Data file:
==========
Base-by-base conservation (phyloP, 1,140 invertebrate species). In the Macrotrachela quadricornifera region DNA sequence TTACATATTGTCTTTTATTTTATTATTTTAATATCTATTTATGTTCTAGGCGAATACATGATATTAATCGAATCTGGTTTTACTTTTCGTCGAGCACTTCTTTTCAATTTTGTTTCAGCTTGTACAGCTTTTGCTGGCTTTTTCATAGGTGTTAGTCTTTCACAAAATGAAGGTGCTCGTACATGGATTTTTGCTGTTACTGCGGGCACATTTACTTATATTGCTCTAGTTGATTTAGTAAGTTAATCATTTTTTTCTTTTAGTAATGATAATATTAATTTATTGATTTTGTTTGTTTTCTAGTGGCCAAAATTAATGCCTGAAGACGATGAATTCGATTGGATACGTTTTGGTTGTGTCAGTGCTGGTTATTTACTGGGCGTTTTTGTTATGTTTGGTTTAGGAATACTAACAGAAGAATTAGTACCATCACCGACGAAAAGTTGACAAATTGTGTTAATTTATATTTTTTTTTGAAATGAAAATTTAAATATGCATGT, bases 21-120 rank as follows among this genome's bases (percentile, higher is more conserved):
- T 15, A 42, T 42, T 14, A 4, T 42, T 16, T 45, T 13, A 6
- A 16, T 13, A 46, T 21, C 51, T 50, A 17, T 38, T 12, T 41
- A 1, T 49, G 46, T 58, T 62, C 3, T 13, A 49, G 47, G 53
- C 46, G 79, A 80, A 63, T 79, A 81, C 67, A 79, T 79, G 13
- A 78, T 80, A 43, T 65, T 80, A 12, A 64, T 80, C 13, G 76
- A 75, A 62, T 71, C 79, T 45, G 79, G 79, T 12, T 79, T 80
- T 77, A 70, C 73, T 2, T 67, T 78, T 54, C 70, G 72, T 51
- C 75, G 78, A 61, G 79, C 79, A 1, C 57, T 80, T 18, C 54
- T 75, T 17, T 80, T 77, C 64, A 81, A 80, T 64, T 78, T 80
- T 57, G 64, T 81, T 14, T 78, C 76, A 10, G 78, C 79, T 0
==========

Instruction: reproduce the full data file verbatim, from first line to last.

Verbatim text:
Base-by-base conservation (phyloP, 1,140 invertebrate species). In the Macrotrachela quadricornifera region DNA sequence TTACATATTGTCTTTTATTTTATTATTTTAATATCTATTTATGTTCTAGGCGAATACATGATATTAATCGAATCTGGTTTTACTTTTCGTCGAGCACTTCTTTTCAATTTTGTTTCAGCTTGTACAGCTTTTGCTGGCTTTTTCATAGGTGTTAGTCTTTCACAAAATGAAGGTGCTCGTACATGGATTTTTGCTGTTACTGCGGGCACATTTACTTATATTGCTCTAGTTGATTTAGTAAGTTAATCATTTTTTTCTTTTAGTAATGATAATATTAATTTATTGATTTTGTTTGTTTTCTAGTGGCCAAAATTAATGCCTGAAGACGATGAATTCGATTGGATACGTTTTGGTTGTGTCAGTGCTGGTTATTTACTGGGCGTTTTTGTTATGTTTGGTTTAGGAATACTAACAGAAGAATTAGTACCATCACCGACGAAAAGTTGACAAATTGTGTTAATTTATATTTTTTTTTGAAATGAAAATTTAAATATGCATGT, bases 21-120 rank as follows among this genome's bases (percentile, higher is more conserved):
- T 15, A 42, T 42, T 14, A 4, T 42, T 16, T 45, T 13, A 6
- A 16, T 13, A 46, T 21, C 51, T 50, A 17, T 38, T 12, T 41
- A 1, T 49, G 46, T 58, T 62, C 3, T 13, A 49, G 47, G 53
- C 46, G 79, A 80, A 63, T 79, A 81, C 67, A 79, T 79, G 13
- A 78, T 80, A 43, T 65, T 80, A 12, A 64, T 80, C 13, G 76
- A 75, A 62, T 71, C 79, T 45, G 79, G 79, T 12, T 79, T 80
- T 77, A 70, C 73, T 2, T 67, T 78, T 54, C 70, G 72, T 51
- C 75, G 78, A 61, G 79, C 79, A 1, C 57, T 80, T 18, C 54
- T 75, T 17, T 80, T 77, C 64, A 81, A 80, T 64, T 78, T 80
- T 57, G 64, T 81, T 14, T 78, C 76, A 10, G 78, C 79, T 0